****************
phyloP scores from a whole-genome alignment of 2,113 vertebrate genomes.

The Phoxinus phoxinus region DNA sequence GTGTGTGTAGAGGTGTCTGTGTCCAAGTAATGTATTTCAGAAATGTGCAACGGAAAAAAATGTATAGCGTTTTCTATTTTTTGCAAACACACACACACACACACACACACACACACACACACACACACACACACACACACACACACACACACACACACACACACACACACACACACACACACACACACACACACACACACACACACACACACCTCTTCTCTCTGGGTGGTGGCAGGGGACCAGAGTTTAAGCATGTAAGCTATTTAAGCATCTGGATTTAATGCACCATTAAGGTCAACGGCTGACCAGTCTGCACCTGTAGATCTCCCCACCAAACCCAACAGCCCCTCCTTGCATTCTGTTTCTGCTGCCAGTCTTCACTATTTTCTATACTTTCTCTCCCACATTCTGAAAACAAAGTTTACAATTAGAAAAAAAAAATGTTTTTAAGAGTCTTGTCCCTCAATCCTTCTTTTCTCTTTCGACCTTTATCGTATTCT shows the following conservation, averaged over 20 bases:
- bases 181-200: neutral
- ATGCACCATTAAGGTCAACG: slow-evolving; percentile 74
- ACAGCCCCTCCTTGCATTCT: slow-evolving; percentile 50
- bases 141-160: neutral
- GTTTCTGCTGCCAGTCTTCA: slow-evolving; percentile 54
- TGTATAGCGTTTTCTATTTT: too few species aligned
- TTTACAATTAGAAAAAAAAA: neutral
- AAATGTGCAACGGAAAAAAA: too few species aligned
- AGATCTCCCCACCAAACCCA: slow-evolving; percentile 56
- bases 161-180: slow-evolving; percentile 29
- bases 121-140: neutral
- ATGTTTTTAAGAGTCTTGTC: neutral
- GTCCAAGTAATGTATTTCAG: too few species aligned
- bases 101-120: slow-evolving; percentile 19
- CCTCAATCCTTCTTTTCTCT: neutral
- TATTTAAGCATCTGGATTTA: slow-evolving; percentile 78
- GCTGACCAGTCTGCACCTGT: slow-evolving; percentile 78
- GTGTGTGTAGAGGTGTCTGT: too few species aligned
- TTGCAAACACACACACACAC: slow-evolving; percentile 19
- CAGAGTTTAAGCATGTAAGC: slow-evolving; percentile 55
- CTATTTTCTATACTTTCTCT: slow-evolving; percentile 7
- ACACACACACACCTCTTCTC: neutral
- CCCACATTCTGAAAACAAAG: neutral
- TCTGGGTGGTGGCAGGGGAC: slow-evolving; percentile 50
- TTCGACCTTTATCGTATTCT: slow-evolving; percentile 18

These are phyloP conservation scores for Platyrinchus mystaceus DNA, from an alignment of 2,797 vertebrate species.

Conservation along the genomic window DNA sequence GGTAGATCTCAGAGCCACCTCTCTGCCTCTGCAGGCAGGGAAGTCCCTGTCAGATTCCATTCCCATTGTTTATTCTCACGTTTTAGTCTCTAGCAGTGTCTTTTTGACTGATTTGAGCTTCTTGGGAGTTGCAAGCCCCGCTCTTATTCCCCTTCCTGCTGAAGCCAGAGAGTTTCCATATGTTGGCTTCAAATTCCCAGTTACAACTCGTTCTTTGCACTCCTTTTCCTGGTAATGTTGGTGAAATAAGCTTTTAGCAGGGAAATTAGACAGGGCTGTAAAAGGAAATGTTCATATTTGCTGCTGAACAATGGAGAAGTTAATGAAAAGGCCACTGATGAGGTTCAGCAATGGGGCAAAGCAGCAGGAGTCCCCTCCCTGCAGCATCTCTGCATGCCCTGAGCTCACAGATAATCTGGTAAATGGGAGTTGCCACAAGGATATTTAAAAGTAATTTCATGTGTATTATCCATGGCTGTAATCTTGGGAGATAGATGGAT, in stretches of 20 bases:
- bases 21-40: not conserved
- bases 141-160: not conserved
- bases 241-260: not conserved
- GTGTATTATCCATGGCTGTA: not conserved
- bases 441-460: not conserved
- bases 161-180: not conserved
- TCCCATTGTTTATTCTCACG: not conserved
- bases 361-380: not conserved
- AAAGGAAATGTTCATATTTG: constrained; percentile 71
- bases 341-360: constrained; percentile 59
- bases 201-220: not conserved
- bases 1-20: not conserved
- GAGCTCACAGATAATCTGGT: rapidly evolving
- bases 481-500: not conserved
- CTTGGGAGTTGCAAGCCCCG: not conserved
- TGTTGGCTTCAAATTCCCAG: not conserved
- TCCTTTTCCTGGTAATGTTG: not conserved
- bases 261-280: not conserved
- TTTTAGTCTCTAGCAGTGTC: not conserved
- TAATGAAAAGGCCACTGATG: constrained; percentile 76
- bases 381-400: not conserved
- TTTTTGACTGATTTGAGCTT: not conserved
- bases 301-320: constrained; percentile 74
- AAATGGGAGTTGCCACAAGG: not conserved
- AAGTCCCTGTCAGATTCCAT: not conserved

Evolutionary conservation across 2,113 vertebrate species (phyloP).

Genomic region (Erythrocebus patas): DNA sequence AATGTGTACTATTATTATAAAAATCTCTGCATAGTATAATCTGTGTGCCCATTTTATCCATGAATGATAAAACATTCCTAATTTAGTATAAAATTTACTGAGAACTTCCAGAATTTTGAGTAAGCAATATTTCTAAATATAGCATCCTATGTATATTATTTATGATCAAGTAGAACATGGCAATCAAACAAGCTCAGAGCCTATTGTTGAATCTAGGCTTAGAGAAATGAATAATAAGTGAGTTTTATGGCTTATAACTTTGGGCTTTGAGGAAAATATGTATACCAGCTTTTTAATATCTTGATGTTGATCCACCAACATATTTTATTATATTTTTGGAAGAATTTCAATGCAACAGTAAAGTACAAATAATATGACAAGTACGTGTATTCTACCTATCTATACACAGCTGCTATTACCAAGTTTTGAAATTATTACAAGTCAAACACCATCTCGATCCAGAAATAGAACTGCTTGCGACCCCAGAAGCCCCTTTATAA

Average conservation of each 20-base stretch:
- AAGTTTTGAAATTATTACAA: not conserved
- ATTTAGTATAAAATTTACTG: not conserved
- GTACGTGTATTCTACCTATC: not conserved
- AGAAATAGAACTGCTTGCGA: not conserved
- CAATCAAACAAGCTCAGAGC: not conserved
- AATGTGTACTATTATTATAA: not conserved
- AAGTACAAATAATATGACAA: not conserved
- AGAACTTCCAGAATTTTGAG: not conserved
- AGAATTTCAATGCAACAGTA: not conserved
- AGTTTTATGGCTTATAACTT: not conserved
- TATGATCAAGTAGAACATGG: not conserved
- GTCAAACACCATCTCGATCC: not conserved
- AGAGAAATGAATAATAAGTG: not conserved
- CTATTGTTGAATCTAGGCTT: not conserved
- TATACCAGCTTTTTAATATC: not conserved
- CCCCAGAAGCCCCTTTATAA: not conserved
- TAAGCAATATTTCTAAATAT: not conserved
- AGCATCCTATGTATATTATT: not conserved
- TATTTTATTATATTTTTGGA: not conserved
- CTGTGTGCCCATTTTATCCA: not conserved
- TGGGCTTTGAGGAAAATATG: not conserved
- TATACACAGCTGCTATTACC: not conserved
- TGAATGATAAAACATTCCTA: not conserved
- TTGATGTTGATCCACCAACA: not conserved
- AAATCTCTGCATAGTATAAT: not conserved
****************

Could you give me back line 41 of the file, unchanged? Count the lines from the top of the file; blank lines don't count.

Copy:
- bases 1-20: not conserved